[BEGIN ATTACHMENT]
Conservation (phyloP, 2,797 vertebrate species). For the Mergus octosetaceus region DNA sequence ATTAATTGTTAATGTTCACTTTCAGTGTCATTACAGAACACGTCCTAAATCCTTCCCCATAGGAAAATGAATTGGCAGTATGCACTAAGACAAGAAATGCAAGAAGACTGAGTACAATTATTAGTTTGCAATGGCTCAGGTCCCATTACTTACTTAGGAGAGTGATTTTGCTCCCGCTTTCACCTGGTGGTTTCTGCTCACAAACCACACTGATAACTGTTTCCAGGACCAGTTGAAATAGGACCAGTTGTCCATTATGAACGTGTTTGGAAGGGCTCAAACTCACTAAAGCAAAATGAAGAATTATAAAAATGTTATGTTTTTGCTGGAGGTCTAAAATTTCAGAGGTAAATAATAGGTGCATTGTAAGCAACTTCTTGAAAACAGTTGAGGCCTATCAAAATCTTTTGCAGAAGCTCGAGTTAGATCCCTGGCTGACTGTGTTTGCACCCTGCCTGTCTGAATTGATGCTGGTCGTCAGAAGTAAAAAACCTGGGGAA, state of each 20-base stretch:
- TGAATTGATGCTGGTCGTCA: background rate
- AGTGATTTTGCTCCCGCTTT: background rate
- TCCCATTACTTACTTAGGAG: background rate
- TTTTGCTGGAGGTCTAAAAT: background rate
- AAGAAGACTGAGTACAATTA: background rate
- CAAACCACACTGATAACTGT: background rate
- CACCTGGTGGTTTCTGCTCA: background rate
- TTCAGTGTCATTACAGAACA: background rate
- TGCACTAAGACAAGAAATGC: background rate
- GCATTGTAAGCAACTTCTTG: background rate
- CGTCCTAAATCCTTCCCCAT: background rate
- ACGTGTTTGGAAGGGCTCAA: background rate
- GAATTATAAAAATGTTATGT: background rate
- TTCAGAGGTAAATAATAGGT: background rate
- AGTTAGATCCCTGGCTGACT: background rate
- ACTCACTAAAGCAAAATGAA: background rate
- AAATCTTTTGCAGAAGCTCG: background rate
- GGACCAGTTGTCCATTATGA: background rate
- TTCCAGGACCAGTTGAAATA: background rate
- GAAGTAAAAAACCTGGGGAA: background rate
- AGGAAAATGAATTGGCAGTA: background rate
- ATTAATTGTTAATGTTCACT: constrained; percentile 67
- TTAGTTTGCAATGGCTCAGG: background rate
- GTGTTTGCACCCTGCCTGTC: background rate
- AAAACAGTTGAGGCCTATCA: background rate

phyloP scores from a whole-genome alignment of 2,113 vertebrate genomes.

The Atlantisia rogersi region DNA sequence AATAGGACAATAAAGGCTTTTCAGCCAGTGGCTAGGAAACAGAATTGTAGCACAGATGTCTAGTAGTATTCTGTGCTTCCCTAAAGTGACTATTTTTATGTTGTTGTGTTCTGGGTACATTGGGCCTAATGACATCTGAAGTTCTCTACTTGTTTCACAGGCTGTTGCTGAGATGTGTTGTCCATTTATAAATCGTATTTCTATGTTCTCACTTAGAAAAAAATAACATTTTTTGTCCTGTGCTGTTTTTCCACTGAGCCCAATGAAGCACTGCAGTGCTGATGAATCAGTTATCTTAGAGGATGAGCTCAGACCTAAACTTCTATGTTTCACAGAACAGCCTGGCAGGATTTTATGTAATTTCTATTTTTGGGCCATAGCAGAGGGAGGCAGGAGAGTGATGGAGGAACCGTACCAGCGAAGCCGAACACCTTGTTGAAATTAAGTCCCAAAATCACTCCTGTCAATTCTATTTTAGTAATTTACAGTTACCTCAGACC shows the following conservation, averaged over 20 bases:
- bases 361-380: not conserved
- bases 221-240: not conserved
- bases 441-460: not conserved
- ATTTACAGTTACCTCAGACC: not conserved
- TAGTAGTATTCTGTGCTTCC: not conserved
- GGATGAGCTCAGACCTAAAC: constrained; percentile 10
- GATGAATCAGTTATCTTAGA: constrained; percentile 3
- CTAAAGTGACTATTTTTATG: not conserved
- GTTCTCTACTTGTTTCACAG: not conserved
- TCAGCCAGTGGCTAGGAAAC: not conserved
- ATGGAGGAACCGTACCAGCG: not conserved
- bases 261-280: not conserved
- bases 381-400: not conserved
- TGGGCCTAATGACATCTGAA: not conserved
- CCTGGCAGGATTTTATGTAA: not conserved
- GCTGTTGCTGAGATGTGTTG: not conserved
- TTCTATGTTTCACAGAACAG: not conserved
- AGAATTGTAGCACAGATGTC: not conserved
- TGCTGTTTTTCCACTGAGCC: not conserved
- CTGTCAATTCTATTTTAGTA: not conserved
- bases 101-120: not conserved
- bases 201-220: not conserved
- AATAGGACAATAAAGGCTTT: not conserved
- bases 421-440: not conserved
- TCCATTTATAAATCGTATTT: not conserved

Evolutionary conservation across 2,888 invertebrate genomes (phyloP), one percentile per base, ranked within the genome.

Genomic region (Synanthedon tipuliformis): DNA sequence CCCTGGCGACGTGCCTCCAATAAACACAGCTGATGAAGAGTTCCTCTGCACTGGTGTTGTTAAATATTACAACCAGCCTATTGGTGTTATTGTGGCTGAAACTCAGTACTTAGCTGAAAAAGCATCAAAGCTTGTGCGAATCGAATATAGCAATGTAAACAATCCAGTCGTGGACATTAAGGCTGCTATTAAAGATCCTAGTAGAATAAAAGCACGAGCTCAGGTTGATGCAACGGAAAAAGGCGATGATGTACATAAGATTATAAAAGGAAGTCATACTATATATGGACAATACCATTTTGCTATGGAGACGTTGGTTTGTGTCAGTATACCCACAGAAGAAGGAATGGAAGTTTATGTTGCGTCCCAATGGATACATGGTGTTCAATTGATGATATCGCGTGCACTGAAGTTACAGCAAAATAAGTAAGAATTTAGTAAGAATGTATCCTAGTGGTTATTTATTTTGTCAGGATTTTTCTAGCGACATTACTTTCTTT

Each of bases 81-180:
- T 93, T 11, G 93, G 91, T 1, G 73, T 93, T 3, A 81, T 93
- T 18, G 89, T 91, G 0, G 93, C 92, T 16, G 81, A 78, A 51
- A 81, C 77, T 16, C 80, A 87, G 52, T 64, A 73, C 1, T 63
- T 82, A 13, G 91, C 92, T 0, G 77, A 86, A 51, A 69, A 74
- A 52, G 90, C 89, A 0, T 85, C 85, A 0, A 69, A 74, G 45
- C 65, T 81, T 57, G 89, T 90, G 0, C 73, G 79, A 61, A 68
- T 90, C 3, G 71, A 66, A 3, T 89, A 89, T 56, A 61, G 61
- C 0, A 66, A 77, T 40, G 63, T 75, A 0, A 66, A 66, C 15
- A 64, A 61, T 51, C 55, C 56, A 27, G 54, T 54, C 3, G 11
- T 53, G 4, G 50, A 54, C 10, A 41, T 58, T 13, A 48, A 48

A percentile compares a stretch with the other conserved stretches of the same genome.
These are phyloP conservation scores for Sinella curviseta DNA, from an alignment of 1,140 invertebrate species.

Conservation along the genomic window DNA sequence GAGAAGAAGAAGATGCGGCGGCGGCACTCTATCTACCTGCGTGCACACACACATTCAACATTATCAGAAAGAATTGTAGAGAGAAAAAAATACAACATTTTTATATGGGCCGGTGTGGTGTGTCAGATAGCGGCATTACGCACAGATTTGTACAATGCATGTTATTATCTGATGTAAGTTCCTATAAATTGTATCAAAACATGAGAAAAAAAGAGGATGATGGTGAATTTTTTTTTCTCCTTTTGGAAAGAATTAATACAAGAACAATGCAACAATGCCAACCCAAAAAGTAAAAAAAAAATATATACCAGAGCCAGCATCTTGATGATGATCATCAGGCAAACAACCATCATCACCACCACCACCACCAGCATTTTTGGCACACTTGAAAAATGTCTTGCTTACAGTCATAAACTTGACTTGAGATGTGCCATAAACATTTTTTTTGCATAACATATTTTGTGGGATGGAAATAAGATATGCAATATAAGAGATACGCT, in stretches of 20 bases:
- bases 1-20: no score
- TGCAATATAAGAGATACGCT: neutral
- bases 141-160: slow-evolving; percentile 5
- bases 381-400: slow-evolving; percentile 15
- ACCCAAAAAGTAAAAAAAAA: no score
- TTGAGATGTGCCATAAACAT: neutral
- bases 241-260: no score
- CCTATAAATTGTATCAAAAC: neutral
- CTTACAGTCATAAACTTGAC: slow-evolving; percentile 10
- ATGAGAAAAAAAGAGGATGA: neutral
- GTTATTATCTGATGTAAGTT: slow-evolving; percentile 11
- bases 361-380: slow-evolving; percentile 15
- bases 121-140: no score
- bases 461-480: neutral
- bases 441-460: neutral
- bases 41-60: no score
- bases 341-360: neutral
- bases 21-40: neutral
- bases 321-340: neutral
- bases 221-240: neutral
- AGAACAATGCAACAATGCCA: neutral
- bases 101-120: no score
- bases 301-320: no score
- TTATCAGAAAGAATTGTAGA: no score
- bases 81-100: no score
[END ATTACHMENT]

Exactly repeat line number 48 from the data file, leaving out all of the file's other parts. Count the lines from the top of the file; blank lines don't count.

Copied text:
- CTGTCAATTCTATTTTAGTA: not conserved